The President. Darn right. Bill, welcome, and Jane, thanks for coming. It's my honor to welcome your family here to the Roosevelt Room. And I'm proud to welcome Bill Donaldson as the Chairman of the Securities and Exchange Commission.
Bill will be a strong leader of the SEC and a forceful advocate for the interests of investors. He's the right man at the right time. We're so honored you've agreed to accept this challenge, really appreciate it.
Bill Donaldson spent a career preparing for this challenge. He has served as a founder of a leading investment banking firm, chairman of the New York Stock Exchange, the founding dean of the Yale School of Management. He has set high standards throughout his entire career. He will lead an active and energetic agency.
This agency has been working hard. They've last year filed a record number of actions for financial reporting and disclosure violations, sought the removal of more than 100 corporate officers and directors on the grounds of misconduct, and ordered corporations and executives to return to investors hundreds of million dollars in improper gains.
This administration is committed to the enforcement of the security laws. We're committed to creating a climate of confidence in our markets. There's no better person to help achieve that commitment than Bill Donaldson. In the 2004 budget, I'm asking Congress to increase SEC funding by 73 percent over the year 2002. We want to make sure the SEC has the tools necessary to pursue its important mission.
This Nation is increasingly a nation of stockholders, who invest for their families and for their futures. Americans should be confident in the information they use in order to make investment decisions. All investors deserve to be treated fairly in the Tax Code as well. Investors should not be punished for saving and investing in America's future. Investors should not be— should be rewarded for taking risk in the marketplace. The Tax Code ought to treat these people fairly, and so that's why I've proposed that Congress end the unfair and unwise double taxation of dividends. This measure could improve corporate governance in America as well.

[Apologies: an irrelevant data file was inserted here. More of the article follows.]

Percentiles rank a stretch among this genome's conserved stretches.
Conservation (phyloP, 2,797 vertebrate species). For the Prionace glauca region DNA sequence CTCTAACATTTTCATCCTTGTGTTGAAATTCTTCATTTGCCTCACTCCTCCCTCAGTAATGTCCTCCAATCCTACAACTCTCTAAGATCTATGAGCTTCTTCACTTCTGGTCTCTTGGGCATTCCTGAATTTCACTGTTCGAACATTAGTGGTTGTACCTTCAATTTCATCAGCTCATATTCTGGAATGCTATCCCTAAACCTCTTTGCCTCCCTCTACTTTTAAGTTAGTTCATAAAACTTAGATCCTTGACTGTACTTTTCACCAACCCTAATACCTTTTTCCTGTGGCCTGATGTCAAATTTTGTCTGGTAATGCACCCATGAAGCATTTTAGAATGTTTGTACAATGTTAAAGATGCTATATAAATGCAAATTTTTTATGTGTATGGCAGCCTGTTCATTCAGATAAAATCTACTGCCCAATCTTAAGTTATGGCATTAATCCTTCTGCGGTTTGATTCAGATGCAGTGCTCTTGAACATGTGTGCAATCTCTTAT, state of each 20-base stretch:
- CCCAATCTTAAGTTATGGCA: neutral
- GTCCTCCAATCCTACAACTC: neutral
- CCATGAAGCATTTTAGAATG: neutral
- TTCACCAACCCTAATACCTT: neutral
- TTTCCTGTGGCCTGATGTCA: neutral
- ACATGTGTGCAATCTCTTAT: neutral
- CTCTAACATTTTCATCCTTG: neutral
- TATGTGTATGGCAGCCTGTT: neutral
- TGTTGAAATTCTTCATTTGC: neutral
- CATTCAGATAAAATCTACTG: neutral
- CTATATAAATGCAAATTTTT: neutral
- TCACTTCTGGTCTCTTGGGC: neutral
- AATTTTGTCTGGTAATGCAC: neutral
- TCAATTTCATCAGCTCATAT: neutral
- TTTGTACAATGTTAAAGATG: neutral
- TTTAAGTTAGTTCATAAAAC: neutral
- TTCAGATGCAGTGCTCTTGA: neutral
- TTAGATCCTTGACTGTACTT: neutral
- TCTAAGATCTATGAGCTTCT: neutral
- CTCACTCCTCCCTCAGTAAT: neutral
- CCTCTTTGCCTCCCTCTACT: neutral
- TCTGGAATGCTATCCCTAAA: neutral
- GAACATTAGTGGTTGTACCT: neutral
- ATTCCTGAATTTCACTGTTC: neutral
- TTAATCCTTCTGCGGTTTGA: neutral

Companies across America attract investors in a number of ways. One such way is to promise rapid growth, is to say, "Even though we may not have cashflow, the future of our company is magnificent. Therefore, invest with us." Another way, of course, is to promise a steady source of income in the form of dividends. Eliminating double taxation of dividends would give more companies a reason to distribute their profits through direct cash to investors in the form of dividends. With dividends serving as a stronger foundation for long-term value, companies that pay them will have less motive to artificially inflate profits just to cause temporary increases in stocks.
Our law should not discriminate against those companies that focus on stable, long-term growth. Eliminating the double taxation of dividends is good for American investors; it's good for American seniors; it's good for corporate reform.
I'm glad Bill Donaldson has agreed to take charge of an agency with the vital purpose of showing the American investor that they're—can rely upon the data on which they use to evaluate investments, to really say to the markets loud and clear that we expect there to be corporate integrity throughout our system. This is a man who has not only set high standards but has achieved them. He's got a lot of talent and a lot of drive, a lot of wisdom, and a lot of integrity.
[At this point, Chairman Donaldson made brief remarks.]
The President. Thank you, Mr. Chairman. Good job.
Chairman Donaldson. Thanks.
The President. Thank you. Ron [Ron Fournier, Associated Press]. I'll answer a couple of questions here.
Protests and Action Against Iraq
Q. Thank you, Mr. President. What do you make of the fact that millions of people across the globe have taken to the streets to protest your approach to Iraq? And if you decide to go to war, how do you wage a campaign in the face of such stiff opposition?
The President. Two points: One is that democracy is a beautiful thing and that people are allowed to express their opinion. I welcome people's right to say what they believe.
Secondly, evidently some of the world don't view Saddam Hussein as a risk to peace. I respectfully disagree. Saddam Hussein has gassed his own people. Saddam Hussein has got weapons of mass destruction. Saddam Hussein has made—has defied the United Nations. Saddam Hussein is providing links to terrorists. Saddam Hussein is a threat to America, and we will deal with him.
You know, I—war is my last choice. But the risk of doing nothing is even a worst option, as far as I'm concerned. I owe it to the American people to secure this country. I will do so.
Q. Have you decided how to do so yet?
The President. Pardon me?
Q. Have you decided how you're going to deal with him yet?
The President. Hopefully, Saddam Hussein will disarm.
Q. Mr. President——